The supply of documents under the terms of the Freedom of Information (Scotland) Act 2002 does not give the applicant or whoever receives the information any right to re-use it in such a way that might infringe the Copyright, Designs and Patents Act 1988 (for example, by making multiple copies, publishing or otherwise distributing the information to other individuals and the public). The Freedom of Information (Scotland) Act 2002 (Consequential Modifications) Order 2004 ensured that Section 50 of the Copyright, Designs and Patents Act 1988 (“CDPA”) applies to the Freedom of Information (Scotland) Act 2002 (“FOISA”).

Breach of copyright law is an actionable offence and the University expressly reserves its rights and remedies available to it pursuant to the CDPA and common law. Further information on copyright is available at the following website:

page1image13992 page1image14416 page1image14576 page1image15000 page1image15160 page1image15320 page1image15480

See attached extracted request

page1image16208 page1image16368 page1image16528 page1image16952 page1image17112 page1image17536



Main Building, University of Glasgow, Glasgow G12 8QQ
Data Protection: Telephone: 0141-330-3111 E-Mail: Freedom of Information: Telephone: 0141-330-2523 E-Mail: The University of Glasgow, charity number SC004401

Your right to seek a review

Should you be dissatisfied with the way in which the University has dealt with your request, you have the right to require us to review our actions and decisions. If you wish to request a review, please contact the University Secretary, University Court Office, Gilbert Scott Building, University of Glasgow, Glasgow, Scotland G12 8QQ or e-mail: within 40 working days. Your request must be in a recordable format (letter, email, audio tape, etc). You will receive a full response to your request for review within 20 working days of its receipt.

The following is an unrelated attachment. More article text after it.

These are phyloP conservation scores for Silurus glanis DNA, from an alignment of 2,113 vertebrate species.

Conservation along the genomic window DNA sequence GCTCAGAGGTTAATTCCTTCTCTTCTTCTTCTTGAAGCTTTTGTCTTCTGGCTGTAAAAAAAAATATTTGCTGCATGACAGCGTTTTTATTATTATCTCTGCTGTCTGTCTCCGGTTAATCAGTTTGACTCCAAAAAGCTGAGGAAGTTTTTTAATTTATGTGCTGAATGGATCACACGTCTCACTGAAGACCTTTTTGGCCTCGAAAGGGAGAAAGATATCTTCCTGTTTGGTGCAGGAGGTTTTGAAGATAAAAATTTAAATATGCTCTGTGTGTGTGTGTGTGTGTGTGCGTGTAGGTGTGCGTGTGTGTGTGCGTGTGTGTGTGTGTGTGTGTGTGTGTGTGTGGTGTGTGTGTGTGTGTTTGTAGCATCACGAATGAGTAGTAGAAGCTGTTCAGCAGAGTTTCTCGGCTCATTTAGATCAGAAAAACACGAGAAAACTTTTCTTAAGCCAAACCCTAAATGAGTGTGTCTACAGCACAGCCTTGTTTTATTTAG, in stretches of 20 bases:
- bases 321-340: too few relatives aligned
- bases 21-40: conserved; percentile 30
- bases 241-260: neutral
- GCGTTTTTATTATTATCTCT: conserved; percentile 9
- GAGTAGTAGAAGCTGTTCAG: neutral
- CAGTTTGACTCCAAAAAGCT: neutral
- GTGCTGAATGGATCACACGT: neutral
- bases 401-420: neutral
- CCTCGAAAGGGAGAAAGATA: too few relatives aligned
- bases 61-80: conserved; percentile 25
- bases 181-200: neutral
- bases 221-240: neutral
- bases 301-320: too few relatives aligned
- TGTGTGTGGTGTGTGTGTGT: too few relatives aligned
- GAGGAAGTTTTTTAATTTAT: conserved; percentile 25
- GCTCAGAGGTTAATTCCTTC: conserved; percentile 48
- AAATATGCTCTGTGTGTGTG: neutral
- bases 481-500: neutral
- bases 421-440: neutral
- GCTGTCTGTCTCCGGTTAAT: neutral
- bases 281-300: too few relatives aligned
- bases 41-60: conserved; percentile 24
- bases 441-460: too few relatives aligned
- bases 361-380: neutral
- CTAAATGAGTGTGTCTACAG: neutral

If you are dissatisfied with the way in which we have handled your request for review you may ask the Scottish Information Commissioner to review our decision. You must submit your complaint in writing to the Commissioner within 6 months of receiving the response to review letter. The Commissioner may be contacted as follows:

The Scottish Information Commissioner Kinburn Castle
Doubledykes Road
St Andrews

KY16 9DS
Telephone: 01334 464610
Fax: 01334 464611
Website E-mail:

An appeal, on a point of law, to the Court of Session may be made against a decision by the Commissioner.

For further information on the review procedure please refer to ( ) All complaints regarding requests for information will be handled in accordance with this procedure.

Yours sincerely,

Data Protection and Freedom of Information Office

page2image13848 page2image14008

======== PMR's questions =========

Extracted request for call F0360445

Dear University of Glasgow,

Background and terminology: